1) Special ordering an overpriced R8 that I can’t test drive.

2) Buy a certified pre-owned Roadster and have the announced 400 mile range upgrade installed.

I’d go #2 every day of the week. Especially if they gave it supercharger access.

Chevrolet Bolt and a 200 Mile Leaf 2 are a bigger thread to Tesla then anything from Mercedes or Audi. To go for high priced long range EVs now is like building battleships while all the others go for aircraft carriers.

Yep. Not threat to the Model S & X but definitely a threat to the Model 3.

A threat to the model 3 is a threat to Tesla’s profitability and existence. Companies thst don’t make money don’t last forever.

The Bolt and the Leaf 2.0 are definitely not threats to Tesla because they are likely to have less than 150 miles of EPA range.

Tesla will be able sell each and every car they make even if the Leaf and Bolt are as successful as Nissan and GM hope they are – they can only make so many because of the battery plant capacities.

Only the pure EVs with exactly 208, 265 and 285 mlle ranges are threats. Every other car is in a different category, and hence not a threat.

Every car maker sells every car they make. Never heard of unsold new cars. The question is of pricing, discounts and profitability.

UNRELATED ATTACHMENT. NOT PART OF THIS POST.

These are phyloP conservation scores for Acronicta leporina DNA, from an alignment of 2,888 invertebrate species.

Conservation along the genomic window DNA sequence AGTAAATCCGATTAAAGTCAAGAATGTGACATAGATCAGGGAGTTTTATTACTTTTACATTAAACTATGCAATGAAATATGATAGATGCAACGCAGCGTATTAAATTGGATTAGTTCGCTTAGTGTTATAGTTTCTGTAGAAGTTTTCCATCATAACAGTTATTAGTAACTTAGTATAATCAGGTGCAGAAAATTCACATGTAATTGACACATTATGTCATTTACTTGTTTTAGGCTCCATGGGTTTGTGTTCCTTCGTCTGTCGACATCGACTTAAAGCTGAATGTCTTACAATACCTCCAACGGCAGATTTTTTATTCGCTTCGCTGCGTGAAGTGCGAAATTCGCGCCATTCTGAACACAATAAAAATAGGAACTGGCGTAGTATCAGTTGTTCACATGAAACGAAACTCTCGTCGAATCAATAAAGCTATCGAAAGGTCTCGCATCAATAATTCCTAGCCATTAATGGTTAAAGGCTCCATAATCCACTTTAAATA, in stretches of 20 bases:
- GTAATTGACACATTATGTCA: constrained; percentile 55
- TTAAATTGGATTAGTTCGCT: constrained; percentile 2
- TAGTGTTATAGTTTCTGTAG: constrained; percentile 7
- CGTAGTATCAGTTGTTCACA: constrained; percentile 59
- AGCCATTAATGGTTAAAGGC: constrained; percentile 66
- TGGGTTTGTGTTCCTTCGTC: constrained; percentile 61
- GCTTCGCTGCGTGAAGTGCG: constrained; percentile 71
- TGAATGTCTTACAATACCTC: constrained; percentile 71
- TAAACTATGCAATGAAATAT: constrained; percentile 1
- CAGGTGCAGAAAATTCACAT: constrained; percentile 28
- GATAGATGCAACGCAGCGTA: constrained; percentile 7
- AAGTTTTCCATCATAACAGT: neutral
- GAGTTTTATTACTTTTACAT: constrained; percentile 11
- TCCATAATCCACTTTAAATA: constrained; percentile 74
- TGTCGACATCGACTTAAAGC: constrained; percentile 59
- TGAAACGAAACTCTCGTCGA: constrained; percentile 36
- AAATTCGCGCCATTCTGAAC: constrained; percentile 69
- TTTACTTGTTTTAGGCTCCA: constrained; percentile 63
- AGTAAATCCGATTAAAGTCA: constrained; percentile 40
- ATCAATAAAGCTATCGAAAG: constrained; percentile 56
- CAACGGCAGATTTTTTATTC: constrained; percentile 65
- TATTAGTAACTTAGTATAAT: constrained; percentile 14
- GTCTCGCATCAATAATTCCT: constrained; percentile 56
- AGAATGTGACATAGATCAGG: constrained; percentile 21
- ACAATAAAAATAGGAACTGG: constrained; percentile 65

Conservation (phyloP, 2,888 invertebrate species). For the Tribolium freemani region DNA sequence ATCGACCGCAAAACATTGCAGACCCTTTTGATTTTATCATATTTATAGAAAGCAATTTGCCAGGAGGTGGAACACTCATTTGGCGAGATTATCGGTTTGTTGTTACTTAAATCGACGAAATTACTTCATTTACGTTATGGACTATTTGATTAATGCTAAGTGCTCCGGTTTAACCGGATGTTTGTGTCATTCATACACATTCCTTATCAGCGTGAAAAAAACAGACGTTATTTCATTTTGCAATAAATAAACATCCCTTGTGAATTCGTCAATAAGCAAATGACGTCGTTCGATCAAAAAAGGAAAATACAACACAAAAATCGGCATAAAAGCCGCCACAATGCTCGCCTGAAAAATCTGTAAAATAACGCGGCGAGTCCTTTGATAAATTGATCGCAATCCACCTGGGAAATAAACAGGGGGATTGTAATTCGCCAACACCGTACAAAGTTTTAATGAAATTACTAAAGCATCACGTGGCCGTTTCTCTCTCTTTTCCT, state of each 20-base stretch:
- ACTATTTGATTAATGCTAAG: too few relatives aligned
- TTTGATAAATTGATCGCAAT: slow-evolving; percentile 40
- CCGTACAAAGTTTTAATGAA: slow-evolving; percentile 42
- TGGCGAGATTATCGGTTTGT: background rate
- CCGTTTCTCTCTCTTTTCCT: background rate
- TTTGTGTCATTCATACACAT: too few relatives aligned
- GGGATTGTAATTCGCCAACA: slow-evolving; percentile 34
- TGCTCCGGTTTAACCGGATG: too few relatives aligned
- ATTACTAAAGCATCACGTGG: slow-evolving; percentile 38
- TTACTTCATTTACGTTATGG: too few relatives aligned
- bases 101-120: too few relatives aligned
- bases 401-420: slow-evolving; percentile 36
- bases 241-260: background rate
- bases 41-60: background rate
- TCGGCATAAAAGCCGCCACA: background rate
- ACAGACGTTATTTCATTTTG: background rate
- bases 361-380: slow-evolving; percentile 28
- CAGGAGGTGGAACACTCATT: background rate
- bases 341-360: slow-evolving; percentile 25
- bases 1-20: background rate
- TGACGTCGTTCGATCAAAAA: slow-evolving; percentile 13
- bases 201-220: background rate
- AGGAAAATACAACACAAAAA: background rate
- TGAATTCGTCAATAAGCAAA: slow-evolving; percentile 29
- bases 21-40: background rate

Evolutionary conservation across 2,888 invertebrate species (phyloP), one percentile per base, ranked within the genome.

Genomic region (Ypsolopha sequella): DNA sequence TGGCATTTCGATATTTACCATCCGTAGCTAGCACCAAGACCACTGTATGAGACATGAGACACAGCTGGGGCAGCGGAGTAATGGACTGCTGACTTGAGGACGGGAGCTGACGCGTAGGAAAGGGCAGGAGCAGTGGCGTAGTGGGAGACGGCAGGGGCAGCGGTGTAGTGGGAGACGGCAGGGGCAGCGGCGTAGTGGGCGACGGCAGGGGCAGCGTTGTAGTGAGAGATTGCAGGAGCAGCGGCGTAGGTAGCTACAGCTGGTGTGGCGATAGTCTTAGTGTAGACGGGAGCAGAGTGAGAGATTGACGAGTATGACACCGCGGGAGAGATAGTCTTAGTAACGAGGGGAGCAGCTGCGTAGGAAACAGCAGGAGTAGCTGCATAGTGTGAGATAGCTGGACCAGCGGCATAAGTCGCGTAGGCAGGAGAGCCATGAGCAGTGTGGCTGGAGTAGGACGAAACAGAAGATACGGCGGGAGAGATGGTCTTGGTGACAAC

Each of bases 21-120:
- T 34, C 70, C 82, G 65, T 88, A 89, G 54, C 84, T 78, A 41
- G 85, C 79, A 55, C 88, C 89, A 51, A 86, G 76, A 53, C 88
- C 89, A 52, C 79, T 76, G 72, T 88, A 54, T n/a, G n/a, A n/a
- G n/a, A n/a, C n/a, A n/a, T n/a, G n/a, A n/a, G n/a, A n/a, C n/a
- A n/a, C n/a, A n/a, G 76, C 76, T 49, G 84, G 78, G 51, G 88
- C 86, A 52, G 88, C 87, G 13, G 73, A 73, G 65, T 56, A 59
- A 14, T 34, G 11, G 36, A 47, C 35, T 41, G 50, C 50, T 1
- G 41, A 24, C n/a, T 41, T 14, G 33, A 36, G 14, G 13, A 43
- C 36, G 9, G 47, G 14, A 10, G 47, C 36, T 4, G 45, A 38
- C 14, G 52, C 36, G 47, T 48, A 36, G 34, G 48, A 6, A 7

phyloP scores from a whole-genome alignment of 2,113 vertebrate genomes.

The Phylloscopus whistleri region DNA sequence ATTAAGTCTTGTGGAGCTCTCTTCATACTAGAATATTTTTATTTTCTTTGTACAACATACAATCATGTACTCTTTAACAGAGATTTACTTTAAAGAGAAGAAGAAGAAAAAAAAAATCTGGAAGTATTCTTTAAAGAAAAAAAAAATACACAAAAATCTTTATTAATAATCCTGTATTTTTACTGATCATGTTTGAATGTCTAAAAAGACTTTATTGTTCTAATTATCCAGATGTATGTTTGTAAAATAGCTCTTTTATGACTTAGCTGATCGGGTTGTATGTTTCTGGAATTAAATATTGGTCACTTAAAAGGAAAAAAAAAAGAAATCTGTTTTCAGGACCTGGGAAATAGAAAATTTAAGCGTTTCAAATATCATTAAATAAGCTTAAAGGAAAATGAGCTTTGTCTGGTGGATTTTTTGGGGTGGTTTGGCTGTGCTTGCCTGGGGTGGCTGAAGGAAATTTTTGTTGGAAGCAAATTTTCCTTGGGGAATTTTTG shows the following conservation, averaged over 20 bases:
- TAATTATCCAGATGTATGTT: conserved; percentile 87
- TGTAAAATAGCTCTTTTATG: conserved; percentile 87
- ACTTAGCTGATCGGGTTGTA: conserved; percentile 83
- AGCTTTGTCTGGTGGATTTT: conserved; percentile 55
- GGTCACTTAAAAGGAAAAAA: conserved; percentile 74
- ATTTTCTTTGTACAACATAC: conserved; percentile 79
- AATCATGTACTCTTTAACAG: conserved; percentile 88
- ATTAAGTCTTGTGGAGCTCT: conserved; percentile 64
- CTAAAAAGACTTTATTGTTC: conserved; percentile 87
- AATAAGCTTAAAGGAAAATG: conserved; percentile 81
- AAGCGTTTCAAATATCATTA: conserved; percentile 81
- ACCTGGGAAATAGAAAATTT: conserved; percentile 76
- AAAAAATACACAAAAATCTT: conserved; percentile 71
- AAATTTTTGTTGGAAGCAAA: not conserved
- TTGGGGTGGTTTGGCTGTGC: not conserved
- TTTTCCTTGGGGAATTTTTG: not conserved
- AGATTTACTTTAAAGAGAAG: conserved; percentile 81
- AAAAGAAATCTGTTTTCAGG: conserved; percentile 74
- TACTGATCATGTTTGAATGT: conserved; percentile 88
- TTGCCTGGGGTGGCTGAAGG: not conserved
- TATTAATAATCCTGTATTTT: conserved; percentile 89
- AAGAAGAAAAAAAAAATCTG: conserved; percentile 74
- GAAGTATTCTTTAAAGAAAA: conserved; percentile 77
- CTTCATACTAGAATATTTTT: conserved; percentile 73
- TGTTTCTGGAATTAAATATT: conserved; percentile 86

“Tesla will be able sell each and every car they make even if the Leaf and Bolt are as successful as Nissan and GM hope they are” Tesla is facing some difficulties with markets they had high hopes for (Germany & China), It might be they increased their Model S production rate a little be too fast for actual markets. Next 2 quarters will tell. Even is so, IT IS OK ! Tesla has achieved a lot and put on the market a wonderful car, still Elon can’t walk on water and should be allowed some misjudgements by its fans.

Audi R8 will be more competition for BMW i8, Tesla is in another league.

The article nicely frames the underperformance of automakers producing compelling long range BEVs. Elon spoke of doing everything to ramp up production of their EVs (especially Model III), because so few companies have any serious competing products available, in any significant numbers.

Late? I would say the rest of the automotive industry, is embarrassingly late to the party. 🙁

Well, they may be late but at least they are doing something. Competition is always good.

As I’ve been saying for some time, the basic bet that many car companies have made goes something like: We won’t jump into EVs right now, it’s too soon — very small market, battery tech. is changing way too fast for our taste, etc. (If there’s one thing car companies are addicted to, it’s stable markets and slow change.)

So we’ll just sit over here in the corner and wait, and when The Time Is Right, we can leap into the market with our superior engineering and financial and marketing resources and blow away Tesla.

This is not just a risky plan, it’s downright stupid. I won’t detail the bad assumptions I’ve identified in this strategy; but it’s a fun exercise to try to spot them all.

Maybe they’re waiting for Tesla’s credits to run out so they can jump in with a $7500 advantage? Or perhaps for LG Chem to come out with its new battery?

I think a substantial downside for all the other companies now pressing ahead in the ev field is that even if successful they will still be producing ice and hybrid vehicles while Tesla can just focus on electric cars.